Home Music Tony Hawk, pro curator: the importance and influence of the Pro Skater soundtracks

Tony Hawk, pro curator: the importance and influence of the Pro Skater soundtracks

by Wesley McLean September 7, 2020
Tony Hawk, pro curator: the importance and influence of the Pro Skater soundtracks

The series helped to catapult the underground skate scene into the mainstream

During the early-to-mid-2000s, there were very few video game franchises that had the impact and success of the Tony Hawk’s Pro Skater (THPS) franchise. Developed by Neversoft, the series helped launch skateboarding into the mainstream and contained some of the best-selling and popular games of their time. They did so through a perfect marriage of great gameplay, an authentic tone, and soundtracks that perfectly encapsulated skate culture while also defining a generation of young gamers, including myself.

When the first game was released in 1999, skateboarding still had a very underground, DIY aesthetic. It’s also a sport that allows for more self-expression and creativity than most others do and did at the time. The same can be said for the hardcore, alternative, and punk rock scenes of the ‘90s, as they were breeding grounds for some of the most experimental music of that era. This commonality is a huge part of what made alternative music and skateboarding such a perfect pair, which Tony Hawk and Neversoft clearly understood.

While big games of the time like Crash Bandicoot and Mario had original scores, the first THPS game opted for licensed music from lesser-known acts. At a time when the charts were dominated by pop artists like Christina Aguilera and the Backstreet Boys, THPS introduced an entire generation to acts like Dead Kennedys and The Suicide Machines. It provided the game with music that matched skateboarding’s aesthetic and gave the game a level of authenticity that was unmatched by other sports games at the time.

With the success of the first game, each subsequent sequel’s soundtrack got more and more expansive. With bigger budgets bringing larger tracklists, the games also added more eclectic music that represented skaters from different walks of life. With THPS2, the franchise saw the addition of hip hop music. Though it was only a few tracks from the likes of Public Enemy and Naughty by Nature, as well as the genre-blending “Guerilla Radio” by Rage Against the Machine, this soundtrack set the foundation for the games that followed.

Future games in the franchise featured music from a wide array of artists, from folk-punk pioneers Violent Femmes to legendary underground hip hop crew Hieroglyphics, but nothing ever felt out of place. Even as the games got more and more popular and the soundtracks got bigger and bigger, they never lost touch of skateboarding’s counterculture roots. Even if some of the later games in the franchise weren’t as well-regarded, the soundtracks are still some of the series’ best.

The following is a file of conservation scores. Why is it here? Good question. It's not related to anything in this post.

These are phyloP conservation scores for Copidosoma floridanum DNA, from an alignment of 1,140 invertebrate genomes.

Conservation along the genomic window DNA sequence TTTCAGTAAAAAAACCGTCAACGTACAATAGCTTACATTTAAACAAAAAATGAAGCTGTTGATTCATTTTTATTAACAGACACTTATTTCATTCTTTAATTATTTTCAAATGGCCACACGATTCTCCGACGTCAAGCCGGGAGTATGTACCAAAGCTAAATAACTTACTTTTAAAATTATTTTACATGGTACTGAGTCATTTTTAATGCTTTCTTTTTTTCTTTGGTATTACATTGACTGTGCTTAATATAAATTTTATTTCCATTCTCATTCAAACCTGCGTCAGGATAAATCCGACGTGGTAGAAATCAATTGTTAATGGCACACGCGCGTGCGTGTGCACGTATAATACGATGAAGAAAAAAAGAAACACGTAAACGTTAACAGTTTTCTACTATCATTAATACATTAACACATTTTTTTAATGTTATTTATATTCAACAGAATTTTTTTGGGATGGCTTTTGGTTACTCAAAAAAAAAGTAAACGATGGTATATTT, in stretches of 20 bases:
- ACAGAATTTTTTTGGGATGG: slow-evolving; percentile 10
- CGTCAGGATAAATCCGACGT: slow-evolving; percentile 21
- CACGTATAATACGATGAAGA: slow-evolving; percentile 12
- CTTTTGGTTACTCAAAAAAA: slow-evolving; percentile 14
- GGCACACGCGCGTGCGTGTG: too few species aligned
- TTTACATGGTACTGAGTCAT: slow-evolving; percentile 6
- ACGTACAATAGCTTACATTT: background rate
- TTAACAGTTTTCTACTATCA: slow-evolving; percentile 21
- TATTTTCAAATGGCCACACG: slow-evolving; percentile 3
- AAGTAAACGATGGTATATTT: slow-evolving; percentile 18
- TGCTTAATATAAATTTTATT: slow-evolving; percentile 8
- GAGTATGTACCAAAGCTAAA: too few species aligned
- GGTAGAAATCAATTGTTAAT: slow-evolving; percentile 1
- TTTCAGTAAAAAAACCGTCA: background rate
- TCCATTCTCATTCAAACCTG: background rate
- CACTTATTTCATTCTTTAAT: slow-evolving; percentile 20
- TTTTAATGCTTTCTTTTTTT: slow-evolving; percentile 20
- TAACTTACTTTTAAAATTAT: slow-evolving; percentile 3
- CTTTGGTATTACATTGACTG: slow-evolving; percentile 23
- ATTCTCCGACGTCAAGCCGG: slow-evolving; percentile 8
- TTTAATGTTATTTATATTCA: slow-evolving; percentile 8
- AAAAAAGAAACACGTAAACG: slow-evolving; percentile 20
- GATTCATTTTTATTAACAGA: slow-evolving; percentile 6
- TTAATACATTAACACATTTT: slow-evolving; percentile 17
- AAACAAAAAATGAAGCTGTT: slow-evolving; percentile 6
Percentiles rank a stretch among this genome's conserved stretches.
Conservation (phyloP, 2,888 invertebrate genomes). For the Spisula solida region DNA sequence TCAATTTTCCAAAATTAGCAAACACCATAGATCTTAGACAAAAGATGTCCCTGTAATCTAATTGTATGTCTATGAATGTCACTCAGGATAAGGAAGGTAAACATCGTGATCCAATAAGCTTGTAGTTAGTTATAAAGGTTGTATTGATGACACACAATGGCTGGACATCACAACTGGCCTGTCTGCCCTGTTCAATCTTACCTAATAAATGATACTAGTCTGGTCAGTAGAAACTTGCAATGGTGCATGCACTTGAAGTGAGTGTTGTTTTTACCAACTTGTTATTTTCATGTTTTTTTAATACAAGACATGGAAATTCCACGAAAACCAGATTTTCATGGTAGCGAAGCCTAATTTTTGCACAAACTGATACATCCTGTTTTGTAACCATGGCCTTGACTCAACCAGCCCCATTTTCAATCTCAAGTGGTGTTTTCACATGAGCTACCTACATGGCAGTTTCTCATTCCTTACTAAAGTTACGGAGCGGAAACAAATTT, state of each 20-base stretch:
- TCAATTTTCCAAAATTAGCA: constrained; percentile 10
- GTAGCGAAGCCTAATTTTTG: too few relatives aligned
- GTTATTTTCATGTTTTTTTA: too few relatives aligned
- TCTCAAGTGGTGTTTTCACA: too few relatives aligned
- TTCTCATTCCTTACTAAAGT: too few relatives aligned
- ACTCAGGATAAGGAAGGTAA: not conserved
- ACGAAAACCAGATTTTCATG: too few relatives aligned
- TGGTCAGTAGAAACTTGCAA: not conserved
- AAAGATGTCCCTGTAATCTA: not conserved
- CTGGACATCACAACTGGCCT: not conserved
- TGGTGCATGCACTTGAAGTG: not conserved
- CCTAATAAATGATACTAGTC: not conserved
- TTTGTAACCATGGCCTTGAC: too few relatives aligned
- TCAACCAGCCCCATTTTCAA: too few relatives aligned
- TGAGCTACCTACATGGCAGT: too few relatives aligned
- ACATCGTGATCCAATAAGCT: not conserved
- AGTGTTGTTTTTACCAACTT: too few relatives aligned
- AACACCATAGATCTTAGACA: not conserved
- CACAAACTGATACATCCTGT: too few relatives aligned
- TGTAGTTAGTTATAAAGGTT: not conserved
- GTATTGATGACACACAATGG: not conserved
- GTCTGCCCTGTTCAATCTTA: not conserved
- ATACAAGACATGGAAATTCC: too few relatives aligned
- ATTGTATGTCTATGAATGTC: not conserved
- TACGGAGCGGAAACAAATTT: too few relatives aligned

As far as licensed video game soundtracks go, they were the gold standard, influencing many games that followed, and maintaining their reputation as some of the best of all-time. They also managed to show a clear understanding of the culture they were representing, and how integral the music is to it. This is something that sports video games have since lost touch with.

For years now, EA Sports’ yearly entries for NHL, Madden and the on-again-off-again NBA Live have all had lacklustre soundtracks. They’ve become shells of their former selves, or they’ve ditched the sound that fans loved entirely. They play less like well-curated playlists of crowd-pumping anthems that fit the sport, and more like music that out of touch executives think the sound of the sport should be.

The NBA 2K franchise has a different issue. The game clearly understands basketball culture, as it’s shown through plenty of facets of the game, including some of the songs in the soundtrack. The issue is, as the games have gotten more popular, they’ve started including massive hit songs or letting artists curate soundtracks that have a disproportionate number of their own songs, like Travis Scott for NBA 2K19. The game gets more and more commercial every year, and the soundtrack falls into that as well, sacrificing its integrity to include more popular music.

This is a problem that the Tony Hawk games have never really faced, and thankfully with the remake, they’ve kept the vast majority of tracks from the original two games. On top of that, they’ve added 37 new songs to the soundtrack. With newer music from punk acts like American Nightmare and Less Than Jake to classic tracks from A Tribe Called Quest and Sublime, most of the new additions fit right in.

The THPS games and their soundtracks have become an iconic part of skateboarding and its history, as well as having a massive impact on gaming as a whole. For the better part of a decade, the series has managed to captivate its audience with an authentic representation of skate culture while introducing them to a plethora of alternative and underground artists. The games were wildly innovative and infinitely entertaining, raising the bar for what a game’s soundtrack could be and shaping the musical taste of an entire generation.

 

Graphic by Taylor Reddam

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